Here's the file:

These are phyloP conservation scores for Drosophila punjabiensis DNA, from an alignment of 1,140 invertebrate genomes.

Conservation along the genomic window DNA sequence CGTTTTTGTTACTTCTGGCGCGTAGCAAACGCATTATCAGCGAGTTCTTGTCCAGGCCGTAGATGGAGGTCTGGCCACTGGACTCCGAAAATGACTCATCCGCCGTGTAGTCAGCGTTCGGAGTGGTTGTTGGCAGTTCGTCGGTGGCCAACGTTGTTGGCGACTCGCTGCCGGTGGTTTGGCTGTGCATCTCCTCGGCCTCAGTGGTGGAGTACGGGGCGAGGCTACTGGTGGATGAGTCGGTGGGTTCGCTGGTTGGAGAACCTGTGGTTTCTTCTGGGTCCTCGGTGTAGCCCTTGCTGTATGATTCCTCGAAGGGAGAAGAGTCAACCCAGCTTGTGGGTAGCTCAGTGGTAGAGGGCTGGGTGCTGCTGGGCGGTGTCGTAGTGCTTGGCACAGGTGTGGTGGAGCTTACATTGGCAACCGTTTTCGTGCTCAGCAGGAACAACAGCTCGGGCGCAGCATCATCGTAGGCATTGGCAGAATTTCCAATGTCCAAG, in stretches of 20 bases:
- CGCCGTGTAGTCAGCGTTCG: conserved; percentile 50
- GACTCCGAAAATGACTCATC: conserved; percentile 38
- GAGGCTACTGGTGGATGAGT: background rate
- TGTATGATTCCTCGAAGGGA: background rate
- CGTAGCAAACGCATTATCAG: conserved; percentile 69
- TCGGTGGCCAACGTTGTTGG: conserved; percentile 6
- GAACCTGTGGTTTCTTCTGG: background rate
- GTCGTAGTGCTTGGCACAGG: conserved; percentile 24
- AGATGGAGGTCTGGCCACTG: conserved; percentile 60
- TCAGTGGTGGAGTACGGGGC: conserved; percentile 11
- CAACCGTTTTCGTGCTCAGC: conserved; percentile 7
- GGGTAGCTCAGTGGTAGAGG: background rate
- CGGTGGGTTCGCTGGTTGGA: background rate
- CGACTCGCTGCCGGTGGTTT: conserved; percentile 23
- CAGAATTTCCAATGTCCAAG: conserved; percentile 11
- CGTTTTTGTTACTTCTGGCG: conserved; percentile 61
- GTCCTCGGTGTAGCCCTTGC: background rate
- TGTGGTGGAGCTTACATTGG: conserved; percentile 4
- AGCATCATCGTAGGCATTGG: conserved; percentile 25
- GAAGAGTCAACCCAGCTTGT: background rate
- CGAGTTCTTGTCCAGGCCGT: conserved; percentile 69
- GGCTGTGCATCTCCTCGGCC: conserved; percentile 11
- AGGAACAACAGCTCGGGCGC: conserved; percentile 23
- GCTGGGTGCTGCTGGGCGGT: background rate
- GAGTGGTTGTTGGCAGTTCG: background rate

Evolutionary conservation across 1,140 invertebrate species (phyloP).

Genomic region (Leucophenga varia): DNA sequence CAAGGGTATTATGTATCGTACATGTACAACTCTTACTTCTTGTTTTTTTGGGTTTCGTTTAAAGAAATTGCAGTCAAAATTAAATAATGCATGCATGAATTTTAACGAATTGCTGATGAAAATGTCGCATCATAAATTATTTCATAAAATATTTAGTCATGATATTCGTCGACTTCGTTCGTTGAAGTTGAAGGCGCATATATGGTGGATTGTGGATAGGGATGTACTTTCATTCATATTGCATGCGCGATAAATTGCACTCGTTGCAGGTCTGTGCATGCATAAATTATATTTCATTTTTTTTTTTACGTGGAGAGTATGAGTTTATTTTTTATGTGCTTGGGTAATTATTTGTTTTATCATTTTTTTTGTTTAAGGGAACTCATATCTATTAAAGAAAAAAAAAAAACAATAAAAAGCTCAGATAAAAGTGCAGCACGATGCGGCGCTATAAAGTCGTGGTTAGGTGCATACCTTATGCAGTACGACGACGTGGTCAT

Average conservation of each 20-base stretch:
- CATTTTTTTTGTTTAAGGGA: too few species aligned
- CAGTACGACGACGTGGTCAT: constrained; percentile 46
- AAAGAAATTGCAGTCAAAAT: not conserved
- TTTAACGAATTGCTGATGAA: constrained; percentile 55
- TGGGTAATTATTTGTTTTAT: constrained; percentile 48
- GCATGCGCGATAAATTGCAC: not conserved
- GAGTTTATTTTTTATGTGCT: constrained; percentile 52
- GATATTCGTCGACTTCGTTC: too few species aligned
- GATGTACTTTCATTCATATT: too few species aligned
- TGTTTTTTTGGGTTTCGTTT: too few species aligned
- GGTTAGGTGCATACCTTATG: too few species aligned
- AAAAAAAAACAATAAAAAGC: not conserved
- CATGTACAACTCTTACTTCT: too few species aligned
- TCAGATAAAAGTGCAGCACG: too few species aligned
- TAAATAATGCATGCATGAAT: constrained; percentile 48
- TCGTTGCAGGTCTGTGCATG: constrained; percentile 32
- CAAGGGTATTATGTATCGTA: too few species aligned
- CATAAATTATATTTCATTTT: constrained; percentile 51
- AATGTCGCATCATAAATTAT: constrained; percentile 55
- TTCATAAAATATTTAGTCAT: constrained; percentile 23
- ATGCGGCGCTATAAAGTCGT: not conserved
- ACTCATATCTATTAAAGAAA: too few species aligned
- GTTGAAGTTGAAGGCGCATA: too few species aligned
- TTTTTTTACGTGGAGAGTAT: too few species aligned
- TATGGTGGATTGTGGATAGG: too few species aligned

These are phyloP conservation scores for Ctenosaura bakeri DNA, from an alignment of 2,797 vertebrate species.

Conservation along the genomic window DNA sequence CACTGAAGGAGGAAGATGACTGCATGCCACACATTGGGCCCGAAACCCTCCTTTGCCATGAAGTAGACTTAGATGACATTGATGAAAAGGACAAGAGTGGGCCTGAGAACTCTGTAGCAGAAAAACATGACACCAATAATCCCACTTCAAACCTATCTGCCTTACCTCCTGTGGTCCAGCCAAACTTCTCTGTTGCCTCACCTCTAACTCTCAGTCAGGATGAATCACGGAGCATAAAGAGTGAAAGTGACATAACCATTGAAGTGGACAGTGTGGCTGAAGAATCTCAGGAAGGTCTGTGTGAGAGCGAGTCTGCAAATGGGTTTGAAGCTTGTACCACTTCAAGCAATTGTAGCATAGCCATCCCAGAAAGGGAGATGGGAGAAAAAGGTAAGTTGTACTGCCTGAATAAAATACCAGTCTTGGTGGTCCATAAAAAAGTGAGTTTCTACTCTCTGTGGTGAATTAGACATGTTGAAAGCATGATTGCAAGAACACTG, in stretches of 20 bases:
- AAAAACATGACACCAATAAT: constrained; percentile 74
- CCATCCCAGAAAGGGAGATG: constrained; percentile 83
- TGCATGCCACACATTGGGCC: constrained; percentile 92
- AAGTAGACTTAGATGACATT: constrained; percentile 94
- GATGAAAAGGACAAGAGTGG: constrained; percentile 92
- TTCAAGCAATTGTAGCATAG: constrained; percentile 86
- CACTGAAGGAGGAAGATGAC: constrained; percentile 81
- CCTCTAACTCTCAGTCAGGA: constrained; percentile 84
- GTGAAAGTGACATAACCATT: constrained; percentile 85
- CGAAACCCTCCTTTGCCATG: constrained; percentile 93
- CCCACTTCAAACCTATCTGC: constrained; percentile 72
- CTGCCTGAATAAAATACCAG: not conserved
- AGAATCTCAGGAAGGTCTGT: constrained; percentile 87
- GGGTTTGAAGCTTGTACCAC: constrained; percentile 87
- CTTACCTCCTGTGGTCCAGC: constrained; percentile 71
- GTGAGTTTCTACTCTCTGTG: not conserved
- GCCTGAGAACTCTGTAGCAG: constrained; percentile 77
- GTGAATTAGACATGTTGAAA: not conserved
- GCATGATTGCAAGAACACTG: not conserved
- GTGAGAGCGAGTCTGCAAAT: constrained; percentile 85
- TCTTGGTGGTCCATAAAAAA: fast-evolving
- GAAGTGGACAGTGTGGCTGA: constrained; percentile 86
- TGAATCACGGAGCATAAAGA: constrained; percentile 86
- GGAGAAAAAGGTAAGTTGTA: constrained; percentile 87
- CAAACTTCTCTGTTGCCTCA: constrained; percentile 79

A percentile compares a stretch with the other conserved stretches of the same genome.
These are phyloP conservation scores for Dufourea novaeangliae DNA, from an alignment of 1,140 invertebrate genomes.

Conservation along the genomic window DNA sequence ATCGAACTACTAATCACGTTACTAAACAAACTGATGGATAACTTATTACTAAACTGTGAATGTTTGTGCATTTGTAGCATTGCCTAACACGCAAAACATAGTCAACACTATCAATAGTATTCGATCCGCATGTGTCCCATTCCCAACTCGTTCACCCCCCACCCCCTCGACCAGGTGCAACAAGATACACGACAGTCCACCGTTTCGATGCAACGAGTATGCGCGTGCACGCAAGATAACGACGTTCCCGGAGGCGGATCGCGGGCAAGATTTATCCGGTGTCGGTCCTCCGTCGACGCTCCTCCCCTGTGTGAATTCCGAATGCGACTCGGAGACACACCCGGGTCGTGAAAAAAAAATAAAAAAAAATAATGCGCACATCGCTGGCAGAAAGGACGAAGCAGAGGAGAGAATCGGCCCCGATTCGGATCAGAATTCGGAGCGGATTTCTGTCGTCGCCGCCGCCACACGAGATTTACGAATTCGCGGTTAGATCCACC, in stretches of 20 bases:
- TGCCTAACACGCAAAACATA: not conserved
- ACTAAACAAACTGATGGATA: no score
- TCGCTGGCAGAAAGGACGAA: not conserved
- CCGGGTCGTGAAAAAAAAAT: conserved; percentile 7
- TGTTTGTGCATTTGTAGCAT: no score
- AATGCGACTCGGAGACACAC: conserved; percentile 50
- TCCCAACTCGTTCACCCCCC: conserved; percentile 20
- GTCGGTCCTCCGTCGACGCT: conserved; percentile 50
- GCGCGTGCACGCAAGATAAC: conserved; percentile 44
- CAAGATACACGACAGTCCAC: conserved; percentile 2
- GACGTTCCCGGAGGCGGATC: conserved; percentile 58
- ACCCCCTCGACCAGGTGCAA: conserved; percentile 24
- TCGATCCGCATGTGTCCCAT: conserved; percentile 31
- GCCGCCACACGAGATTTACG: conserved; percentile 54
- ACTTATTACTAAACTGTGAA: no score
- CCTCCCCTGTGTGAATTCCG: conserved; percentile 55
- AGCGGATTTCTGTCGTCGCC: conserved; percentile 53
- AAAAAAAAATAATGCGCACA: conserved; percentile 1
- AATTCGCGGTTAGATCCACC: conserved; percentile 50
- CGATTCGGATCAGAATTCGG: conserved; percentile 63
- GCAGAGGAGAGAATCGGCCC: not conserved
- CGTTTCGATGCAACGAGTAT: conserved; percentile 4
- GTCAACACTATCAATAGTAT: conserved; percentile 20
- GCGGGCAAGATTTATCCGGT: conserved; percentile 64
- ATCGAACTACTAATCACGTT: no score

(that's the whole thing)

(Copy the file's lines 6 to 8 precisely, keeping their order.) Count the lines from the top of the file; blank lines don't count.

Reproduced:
- TGTATGATTCCTCGAAGGGA: background rate
- CGTAGCAAACGCATTATCAG: conserved; percentile 69
- TCGGTGGCCAACGTTGTTGG: conserved; percentile 6